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In Human Well-Being and the Natural Environment, Partha Dasgupta explores ways to measure the quality of life. In developing quality of life indices, he pays particular attention to the natuaral environment, illustrating how it can be incorporated, more generally, into economic reasoning in a seamless manner. Such familiar terms as sustainable development, social discount rates, and Earth's carrying capacity are given a firm theoretical underpinning. The author shows that, whether we are interested in valuing the state of affairs in a country or in evaluating economic policy there. The index that should be used is the economy's wealth, which is the social worth of its capital assets.
Dasgupta puts the theory he develops to use in extended commentaries on the economics of population, poverty traps, global warming, structural adjustment programs, and free trade, particularly in relation to poor countries. The result is a treatise that goes beyond quality-of-life measures and offers a comprehensive account of the newly emergent subject of ecological economics.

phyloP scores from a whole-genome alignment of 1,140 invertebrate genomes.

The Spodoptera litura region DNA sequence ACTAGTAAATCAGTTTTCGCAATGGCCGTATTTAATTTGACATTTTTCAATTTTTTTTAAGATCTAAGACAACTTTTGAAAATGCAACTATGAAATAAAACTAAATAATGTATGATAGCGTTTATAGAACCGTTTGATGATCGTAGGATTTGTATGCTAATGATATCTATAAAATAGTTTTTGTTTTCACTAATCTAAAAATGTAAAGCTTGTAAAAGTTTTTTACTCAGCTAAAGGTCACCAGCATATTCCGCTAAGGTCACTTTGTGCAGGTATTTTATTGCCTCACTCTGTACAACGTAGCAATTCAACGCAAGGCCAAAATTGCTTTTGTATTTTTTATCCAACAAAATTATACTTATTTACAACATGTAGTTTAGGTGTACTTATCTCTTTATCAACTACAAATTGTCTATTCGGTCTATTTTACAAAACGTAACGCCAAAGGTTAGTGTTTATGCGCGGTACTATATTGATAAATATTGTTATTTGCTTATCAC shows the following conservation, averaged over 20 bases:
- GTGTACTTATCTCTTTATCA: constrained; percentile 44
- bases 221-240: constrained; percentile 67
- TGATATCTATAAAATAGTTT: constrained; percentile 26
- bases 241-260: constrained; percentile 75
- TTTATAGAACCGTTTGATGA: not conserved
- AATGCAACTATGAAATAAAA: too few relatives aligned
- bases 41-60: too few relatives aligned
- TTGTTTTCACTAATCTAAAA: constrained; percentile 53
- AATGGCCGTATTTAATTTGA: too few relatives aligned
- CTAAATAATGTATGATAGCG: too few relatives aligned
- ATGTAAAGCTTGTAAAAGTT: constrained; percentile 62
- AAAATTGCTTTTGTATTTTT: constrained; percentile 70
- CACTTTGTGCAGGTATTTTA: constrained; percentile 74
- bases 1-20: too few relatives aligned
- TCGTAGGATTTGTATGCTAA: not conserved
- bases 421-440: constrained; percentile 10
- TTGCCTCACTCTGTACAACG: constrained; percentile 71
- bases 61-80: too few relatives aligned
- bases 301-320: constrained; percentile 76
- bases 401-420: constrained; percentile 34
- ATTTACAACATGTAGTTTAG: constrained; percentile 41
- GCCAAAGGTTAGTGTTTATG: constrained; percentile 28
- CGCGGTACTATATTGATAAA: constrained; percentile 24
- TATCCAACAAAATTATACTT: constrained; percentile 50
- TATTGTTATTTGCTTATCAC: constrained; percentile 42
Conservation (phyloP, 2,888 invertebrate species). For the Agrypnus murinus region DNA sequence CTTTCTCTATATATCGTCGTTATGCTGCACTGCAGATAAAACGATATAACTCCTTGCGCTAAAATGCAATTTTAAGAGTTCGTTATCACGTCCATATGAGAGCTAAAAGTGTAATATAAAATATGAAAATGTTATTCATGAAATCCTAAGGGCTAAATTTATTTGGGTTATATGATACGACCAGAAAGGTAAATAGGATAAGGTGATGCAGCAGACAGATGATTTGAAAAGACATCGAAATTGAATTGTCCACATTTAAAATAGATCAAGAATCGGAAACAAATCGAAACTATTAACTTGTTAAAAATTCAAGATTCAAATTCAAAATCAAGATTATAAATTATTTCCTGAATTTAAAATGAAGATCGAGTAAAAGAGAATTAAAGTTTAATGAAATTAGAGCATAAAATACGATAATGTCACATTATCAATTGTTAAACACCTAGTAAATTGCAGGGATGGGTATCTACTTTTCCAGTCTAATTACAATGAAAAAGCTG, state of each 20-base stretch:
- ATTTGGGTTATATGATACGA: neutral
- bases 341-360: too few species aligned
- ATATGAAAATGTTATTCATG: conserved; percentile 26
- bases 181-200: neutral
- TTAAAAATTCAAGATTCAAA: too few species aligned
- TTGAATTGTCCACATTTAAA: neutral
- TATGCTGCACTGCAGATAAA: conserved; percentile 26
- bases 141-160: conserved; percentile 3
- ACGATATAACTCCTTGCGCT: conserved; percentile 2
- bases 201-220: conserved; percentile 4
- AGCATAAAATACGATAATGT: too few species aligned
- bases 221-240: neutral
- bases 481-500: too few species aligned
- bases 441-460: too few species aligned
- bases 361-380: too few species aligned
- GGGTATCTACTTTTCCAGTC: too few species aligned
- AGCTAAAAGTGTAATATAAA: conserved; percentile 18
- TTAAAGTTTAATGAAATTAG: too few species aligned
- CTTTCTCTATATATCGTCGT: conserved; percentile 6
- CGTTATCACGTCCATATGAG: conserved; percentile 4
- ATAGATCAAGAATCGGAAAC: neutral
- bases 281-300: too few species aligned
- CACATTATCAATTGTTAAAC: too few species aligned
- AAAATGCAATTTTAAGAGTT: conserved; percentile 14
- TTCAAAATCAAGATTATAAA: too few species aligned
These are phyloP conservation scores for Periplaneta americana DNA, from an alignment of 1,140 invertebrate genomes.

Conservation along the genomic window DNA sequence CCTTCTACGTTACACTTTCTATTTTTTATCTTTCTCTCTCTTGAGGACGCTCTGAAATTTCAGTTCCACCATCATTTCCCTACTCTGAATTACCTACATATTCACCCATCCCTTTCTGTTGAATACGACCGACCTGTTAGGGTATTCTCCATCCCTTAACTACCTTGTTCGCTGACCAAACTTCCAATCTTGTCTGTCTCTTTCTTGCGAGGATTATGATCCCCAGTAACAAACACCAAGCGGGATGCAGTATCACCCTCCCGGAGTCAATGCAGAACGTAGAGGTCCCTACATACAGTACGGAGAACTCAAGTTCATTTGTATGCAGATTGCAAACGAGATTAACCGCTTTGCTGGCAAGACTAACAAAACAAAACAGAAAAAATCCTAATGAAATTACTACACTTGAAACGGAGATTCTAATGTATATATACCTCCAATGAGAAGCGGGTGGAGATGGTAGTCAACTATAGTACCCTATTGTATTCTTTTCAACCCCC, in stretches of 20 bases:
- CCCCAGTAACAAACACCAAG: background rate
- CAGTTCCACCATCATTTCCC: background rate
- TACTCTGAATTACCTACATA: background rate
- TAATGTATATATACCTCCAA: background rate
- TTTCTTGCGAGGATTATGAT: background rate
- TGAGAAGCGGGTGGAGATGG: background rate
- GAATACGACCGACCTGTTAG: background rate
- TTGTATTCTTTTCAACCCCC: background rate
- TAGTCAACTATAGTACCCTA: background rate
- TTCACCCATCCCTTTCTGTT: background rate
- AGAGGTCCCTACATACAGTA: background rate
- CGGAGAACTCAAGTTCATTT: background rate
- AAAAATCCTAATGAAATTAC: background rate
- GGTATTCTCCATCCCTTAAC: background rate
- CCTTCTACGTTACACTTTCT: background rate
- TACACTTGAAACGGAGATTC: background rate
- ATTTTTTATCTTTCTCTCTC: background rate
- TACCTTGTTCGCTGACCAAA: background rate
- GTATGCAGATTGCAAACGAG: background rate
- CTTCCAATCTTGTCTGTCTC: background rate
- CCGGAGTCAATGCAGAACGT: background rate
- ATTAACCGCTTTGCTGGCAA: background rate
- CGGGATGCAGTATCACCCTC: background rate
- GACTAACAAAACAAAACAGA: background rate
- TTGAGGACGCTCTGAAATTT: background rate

With the publication of this new paperback edition, Dasgupta has taken the opportunity to update and revise his text in a number of ways, including developments to facilitate its current use on a number of graduate courses in environmental and resource economics. The treatment of the welfare economics of imperfect economies has been developed using new findings, and the appendix has been expanded to include applications of the theory to a number of institutions and to develop approximate formulae for estimating the value of environmental natural resources.